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Causal inference isn't what you think it is

You may think that statistical causal inference is about inferring causation. You may think that it can not be tackled with standard statistical tools, but requires additional structure, such as counterfactual reasoning, potential responses or graphical representations.  I shall try to disabuse you of such woolly misconceptions by locating statistical causality firmly within the scope of traditional statistical decision theory.  From this viewpoint, the enterprise of "statistical causality" could fruitfully be rebranded as "assisted decision making".


Professor Philip Dawid (University of Cambridge)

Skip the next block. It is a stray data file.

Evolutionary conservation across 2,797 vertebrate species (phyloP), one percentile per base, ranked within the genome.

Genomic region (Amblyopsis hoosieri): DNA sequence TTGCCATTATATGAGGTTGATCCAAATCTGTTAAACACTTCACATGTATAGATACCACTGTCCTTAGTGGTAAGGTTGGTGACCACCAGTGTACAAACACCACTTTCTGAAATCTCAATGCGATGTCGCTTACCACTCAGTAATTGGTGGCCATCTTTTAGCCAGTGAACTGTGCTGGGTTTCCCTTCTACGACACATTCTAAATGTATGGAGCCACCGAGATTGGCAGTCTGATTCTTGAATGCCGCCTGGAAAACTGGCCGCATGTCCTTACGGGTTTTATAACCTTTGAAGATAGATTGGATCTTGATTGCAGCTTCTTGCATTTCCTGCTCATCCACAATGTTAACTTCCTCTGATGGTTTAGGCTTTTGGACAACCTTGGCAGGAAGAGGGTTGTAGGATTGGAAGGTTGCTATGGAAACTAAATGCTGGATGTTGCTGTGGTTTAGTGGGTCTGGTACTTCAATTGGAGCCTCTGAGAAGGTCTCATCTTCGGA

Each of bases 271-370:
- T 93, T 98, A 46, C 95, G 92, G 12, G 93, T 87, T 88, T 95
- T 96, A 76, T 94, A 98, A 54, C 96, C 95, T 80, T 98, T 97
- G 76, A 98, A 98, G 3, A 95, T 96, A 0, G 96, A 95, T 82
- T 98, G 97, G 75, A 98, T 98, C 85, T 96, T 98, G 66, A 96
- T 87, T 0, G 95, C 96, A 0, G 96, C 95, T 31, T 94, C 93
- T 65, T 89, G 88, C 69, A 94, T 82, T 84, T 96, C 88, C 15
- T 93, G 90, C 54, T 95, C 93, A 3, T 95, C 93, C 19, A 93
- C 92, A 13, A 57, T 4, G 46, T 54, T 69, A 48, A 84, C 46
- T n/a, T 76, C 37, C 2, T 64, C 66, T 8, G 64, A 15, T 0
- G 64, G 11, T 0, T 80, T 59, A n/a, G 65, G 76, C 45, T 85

Philip Dawid FRS is Emeritus Professor of Statistics of the University of Cambridge. He has made fundamental contributions to both the philosophical underpinnings and the practical applications of Statistics. His theory of conditional independence is a keystone of modern statistical theory and methods, and he has demonstrated its usefulness in a host of applications, including computation in probabilistic expert systems, causal inference, and forensic identification. His co-authored book Probabilistic Networks and Expert Systems won the first DeGroot Prize for a published book in Statistical Science, and he was awarded the Royal Statistical Society's Guy Medal in Silver in 2001. He has served as Editor of Biometrika and of the Journal of the Royal Statistical Society (Series B), and as President of the International Society for Bayesian Analysis. He is an Emeritus Fellow of Darwin College Cambridge.

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